Wonderwell Day Three

Hester Hill Schnipper, LICSW, OSW-C Program Manager, Oncology Social Work

MAY 04, 2017

As Cat Stevens has reminded us, "Morning has broken, like the first morning." When I am home, I never awaken with those words in my head and my heart. I have stood by the shore, watching the sun rise over the water, or in Africa, watching light come from the darkness of the savannahs, or on mountains where the early rays illuminate the world. Here it is not so dramatic, but the words and the feelings surround me. Like the first morning...

As I sit now to look out at the cloud-covered mountains and try to describe our experience, I hear laughter and love coming from the dining room. Donna has brought out apple-filled oatmeal and homemade bread for toast and yogurt and fruit and eggs. We eat and eat and eat, and I am counting on the past experiences of Wonderwell calories not counting. The best meal of the retreat, for me, is always Day #2 lunch when we feast on home-made tomato soup and grilled cheese sandwiches. Yesterday that feast was topped by chocolate covered orange slices and a birthday cake for Amy.

In spite of my focus here, this really is not about the food. It is about the fellowship and the meaning we make. Yesterday, a wonderful yoga teacher joined us for two hours of gentle yoga and meditation. The whole thing was wonderful, but I especially loved being tucked in for 20 minutes of blissful rest at the end. The shared yoga experience always is important to our bonds. We talk and talk, but the the movement and the serenity bind us, too.

What do we discuss? It is too simple to answer Everything; it is somewhat more honest to say everything that is otherwise/in other places hard to talk about. We roam from families to friends to work to doctors and treatments and fear and grief and legal practicalities and EOL preferences and burial. One woman told us that she and her husband had bought burial plots many years ago, mainly to get rid of a pesky salesman. Over time, she said, they almost forgot about it, but it is now seeming real, and she is very worried that her husband has apparently changed his preference and wants to be buried near his parents in a different city. She wants no part of this new plan, and is worried that he will act on his wishes, not hers. Another woman here suggested that :" The Wonderwell women will come and dig you up and move you." Not too many friends would make that offer, but here it makes perfect sense.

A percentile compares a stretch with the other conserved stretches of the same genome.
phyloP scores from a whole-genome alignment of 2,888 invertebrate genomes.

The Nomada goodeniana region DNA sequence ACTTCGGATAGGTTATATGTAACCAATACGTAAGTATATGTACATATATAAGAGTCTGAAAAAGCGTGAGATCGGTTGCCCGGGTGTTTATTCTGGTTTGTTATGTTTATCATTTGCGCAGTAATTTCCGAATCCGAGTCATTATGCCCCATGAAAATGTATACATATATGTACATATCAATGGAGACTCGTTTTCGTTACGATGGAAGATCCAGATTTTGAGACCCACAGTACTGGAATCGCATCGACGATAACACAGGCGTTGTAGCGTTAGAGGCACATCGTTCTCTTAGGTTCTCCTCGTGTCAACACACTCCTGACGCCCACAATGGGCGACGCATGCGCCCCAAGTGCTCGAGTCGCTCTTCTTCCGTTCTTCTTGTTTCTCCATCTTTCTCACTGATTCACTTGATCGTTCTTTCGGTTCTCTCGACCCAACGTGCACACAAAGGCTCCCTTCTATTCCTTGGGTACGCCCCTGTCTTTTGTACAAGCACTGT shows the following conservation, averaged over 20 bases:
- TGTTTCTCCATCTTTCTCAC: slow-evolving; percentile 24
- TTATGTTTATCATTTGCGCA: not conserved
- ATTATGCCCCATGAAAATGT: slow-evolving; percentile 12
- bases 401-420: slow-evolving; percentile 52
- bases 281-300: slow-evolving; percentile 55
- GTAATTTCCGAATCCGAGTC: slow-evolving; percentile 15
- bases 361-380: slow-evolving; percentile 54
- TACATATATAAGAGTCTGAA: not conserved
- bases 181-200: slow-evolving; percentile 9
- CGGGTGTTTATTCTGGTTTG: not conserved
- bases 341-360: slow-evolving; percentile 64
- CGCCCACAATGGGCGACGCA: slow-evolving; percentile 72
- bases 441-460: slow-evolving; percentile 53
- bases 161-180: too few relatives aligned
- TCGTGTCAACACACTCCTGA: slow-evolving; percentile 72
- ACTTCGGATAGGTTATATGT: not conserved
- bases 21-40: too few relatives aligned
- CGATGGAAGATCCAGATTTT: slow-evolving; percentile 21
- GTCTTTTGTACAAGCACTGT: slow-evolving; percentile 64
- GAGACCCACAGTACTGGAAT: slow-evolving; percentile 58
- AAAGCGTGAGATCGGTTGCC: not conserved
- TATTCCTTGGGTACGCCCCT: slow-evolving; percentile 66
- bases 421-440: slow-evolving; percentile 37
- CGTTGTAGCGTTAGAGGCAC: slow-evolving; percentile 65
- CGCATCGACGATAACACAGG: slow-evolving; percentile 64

I remember a retreat some years ago when Margaret worried about being alone for her dying, and Carol crossed the room to kneel in front of her, embrace her, and promise that she/that we would be there if she wanted. As it later turned out, that promise was kept.

We have this morning with a long mediation from Liz, the senior teacher, and then lunch, and then we will have to start home. Start back on our individual roads, but secure in the faith that we travel together. Like the animals in the Migration who slow their pace to match that of the oldest, youngest, sickest among them, thereby shielding them from the eyes of the predators nearby, we adjust our rhythms to one another. We may walk single file, as do the animals, but we walk as one.

Above content provided by Beth Israel Deaconess Medical Center. For advice about your medical care, consult your doctor.
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